There are few environments in the world more caustic and corrosive to bridges than coastal regions adjacent to oceans and brackish estuaries. It is almost a foregone conclusion that bridges of conventional materials will experience accelerated deterioration and limited service lives in these locations. Many of these are also small bridges owned and maintained by local government agencies that often reconstruct these bridges with internal resources.
Virginia Department of Transportation (VDOT) recognized that the Hillman Composite Beam (HCB®) provided a unique bridge solution that could not only be constructed with smaller equipment, but also would provide a sustainable solution to survive the aggressive environmental conditions of Colonial Beach.
VDOT seized an opportunity not only to replace a decaying bridge with a superior technology, but also to employ rigorous testing of the HCB design and constructability features to further validate the benefits of this technology for system-wide deployment. Prior to the project’s construction, a full-size HCB bridge incorporating the 45-degree skew was constructed and tested by the Virginia Center for Transportation Innovation and Research (VCTIR) at the Thomas M. Murray Laboratory at Virginia Tech.
The 2,000,000-cycle test with HL-93 design live loads proved the “real-world” HCBs were consistent with the design methodology even on a severe skew. As part of this program, two of the HCBs were tested to failure, including one with more than half of the tension reinforcement removed to simulate a damaged beam. This test showed that even with half the bottom flange removed, one HCB was still able to support the weight of an entire HL-93 truckload.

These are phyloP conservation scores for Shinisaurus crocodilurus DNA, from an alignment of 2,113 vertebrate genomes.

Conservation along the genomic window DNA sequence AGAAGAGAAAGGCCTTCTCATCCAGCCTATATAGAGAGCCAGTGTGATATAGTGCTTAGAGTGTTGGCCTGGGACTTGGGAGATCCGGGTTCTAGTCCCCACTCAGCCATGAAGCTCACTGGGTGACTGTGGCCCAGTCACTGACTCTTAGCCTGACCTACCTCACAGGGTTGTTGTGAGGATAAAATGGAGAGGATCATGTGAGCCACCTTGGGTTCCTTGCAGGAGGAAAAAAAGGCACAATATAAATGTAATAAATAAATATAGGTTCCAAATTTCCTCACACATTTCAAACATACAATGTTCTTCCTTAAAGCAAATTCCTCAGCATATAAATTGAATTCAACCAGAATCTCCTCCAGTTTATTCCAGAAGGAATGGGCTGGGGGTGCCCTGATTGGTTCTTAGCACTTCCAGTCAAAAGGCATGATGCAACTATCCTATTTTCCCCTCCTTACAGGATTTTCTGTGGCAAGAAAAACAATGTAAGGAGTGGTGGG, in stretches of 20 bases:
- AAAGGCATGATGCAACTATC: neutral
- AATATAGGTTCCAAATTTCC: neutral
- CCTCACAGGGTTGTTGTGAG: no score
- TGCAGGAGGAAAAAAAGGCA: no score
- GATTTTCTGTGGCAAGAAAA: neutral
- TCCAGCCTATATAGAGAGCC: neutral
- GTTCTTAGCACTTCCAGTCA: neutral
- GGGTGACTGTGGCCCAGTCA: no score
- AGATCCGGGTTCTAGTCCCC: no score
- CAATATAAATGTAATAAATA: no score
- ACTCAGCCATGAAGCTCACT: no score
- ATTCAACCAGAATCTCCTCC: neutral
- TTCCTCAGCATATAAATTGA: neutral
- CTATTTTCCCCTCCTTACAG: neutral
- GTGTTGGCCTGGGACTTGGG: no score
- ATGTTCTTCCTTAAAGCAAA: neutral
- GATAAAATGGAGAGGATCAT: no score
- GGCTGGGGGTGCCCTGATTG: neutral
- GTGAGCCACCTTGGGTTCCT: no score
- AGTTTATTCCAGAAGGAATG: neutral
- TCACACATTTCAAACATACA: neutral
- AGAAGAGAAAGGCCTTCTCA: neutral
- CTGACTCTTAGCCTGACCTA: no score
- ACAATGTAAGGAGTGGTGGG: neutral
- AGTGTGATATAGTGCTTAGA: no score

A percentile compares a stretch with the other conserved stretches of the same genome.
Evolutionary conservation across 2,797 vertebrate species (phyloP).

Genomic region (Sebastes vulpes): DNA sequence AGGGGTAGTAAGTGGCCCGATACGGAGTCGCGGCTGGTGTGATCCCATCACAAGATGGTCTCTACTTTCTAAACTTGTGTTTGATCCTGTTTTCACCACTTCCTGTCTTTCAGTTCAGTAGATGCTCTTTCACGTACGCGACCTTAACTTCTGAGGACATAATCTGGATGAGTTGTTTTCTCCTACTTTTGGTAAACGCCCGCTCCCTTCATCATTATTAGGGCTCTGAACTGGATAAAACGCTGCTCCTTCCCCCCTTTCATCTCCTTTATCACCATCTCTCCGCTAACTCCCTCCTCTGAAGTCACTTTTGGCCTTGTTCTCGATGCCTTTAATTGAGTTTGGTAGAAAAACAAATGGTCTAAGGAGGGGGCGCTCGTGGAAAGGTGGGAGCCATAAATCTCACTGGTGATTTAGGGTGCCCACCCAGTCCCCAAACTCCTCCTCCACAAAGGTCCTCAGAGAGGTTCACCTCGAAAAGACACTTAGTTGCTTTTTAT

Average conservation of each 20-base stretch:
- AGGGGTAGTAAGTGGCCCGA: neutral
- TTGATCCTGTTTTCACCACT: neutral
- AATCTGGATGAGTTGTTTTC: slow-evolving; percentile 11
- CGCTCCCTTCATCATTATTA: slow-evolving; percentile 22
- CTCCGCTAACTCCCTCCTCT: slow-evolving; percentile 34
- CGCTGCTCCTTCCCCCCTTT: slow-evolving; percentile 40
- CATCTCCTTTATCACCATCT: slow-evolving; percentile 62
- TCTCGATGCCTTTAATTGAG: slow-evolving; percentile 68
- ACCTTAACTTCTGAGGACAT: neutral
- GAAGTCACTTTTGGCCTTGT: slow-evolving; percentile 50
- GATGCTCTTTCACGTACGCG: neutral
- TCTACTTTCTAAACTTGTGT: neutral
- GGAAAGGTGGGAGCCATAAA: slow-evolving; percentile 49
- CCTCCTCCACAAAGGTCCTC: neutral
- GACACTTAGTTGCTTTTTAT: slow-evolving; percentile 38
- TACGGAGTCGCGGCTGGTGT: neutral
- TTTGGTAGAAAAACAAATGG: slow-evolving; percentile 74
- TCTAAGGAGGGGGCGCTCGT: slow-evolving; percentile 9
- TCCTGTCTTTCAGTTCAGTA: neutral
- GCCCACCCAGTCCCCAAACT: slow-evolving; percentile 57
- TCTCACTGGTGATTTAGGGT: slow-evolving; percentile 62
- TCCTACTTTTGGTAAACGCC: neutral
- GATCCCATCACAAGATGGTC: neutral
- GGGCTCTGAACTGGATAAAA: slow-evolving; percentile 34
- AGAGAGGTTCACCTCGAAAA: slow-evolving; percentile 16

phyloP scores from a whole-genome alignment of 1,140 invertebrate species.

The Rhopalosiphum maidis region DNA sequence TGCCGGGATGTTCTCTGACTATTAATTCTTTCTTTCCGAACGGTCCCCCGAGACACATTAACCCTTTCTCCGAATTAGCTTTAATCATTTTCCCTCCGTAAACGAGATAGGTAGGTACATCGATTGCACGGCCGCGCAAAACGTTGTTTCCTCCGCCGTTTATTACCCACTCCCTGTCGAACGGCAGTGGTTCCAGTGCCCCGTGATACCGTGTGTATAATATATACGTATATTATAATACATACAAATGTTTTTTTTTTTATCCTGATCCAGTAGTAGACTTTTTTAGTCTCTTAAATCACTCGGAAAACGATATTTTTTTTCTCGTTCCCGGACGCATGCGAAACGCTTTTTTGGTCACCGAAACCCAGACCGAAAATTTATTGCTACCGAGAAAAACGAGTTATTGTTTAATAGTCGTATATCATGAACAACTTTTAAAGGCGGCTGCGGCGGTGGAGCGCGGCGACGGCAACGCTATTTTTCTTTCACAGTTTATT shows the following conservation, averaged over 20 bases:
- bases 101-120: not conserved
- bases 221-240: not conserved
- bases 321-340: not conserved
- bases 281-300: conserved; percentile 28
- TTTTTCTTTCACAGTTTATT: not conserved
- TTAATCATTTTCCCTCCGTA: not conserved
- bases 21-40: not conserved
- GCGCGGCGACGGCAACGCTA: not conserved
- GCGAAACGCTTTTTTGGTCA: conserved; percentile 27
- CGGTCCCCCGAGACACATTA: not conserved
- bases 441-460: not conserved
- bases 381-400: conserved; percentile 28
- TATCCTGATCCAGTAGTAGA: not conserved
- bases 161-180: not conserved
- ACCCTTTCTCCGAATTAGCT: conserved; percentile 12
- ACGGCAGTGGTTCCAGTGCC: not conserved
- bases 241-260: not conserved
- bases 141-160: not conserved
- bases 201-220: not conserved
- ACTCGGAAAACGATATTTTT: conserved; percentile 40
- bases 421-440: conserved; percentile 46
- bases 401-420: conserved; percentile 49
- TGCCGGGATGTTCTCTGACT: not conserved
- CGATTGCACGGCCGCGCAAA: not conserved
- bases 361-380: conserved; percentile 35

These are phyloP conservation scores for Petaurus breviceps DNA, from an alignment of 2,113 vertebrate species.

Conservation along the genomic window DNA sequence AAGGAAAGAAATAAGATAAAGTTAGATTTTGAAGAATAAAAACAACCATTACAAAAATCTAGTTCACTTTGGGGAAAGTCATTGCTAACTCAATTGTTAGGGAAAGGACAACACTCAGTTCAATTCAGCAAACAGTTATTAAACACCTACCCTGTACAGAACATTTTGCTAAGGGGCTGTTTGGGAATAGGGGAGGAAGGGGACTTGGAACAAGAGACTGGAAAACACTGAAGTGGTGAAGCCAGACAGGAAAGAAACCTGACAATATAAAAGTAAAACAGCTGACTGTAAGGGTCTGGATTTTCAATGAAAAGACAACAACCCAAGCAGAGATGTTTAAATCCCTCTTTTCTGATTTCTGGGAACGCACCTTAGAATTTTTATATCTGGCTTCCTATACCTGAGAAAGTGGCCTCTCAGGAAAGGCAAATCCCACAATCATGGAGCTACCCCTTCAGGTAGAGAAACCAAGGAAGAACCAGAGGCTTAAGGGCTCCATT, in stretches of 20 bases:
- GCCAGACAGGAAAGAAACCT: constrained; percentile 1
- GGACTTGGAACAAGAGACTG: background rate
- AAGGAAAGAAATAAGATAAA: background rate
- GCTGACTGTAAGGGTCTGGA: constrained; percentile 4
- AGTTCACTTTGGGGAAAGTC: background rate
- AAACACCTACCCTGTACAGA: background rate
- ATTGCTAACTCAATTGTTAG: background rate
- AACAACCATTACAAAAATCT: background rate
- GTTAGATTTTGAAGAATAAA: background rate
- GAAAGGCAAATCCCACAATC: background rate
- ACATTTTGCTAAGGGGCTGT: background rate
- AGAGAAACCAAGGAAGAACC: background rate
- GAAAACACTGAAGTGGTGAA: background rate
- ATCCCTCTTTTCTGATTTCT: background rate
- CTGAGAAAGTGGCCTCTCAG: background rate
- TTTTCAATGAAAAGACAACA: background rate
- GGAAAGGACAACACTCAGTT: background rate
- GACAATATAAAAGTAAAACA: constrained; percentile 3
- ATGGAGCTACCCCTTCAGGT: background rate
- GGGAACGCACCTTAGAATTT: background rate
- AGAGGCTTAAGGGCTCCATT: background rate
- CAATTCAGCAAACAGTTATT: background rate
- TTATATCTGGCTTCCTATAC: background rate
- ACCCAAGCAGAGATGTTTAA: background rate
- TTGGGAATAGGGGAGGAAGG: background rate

Erected in February of 2013 by Bryant Contracting, the Route 205 Bridge in Colonial Beach, Virginia, comprises a single-span bridge with eight HCB units installed above Tide Mill Stream at the Potomac River. The existing bridge had narrow headroom above the water with negative freeboard. Since the abutments were still serviceable, VDOT saw an opportunity to reduce the project cost further by using a lightweight, corrosion-resistant HCB bridge that also allowed for reuse of the existing substructure without additional piling.
By placing the HCB units side-by-side, the 4-foot (1,220-millimeter) wide top flanges eliminated the need for deck forming between the beams. Concurrently prefilling the compression reinforcement at Coastal Precast Systems in Chesapeake, Virginia, further maximized the benefits and expedited the construction time of this prefabricated bridge system.
HCB Piece Weight
Owner: Virginia Department of Transportation (VDOT)
Contractor: Bryant Contracting
Completion date: March 2013
Project Sheet: Click here for downloadable PDF version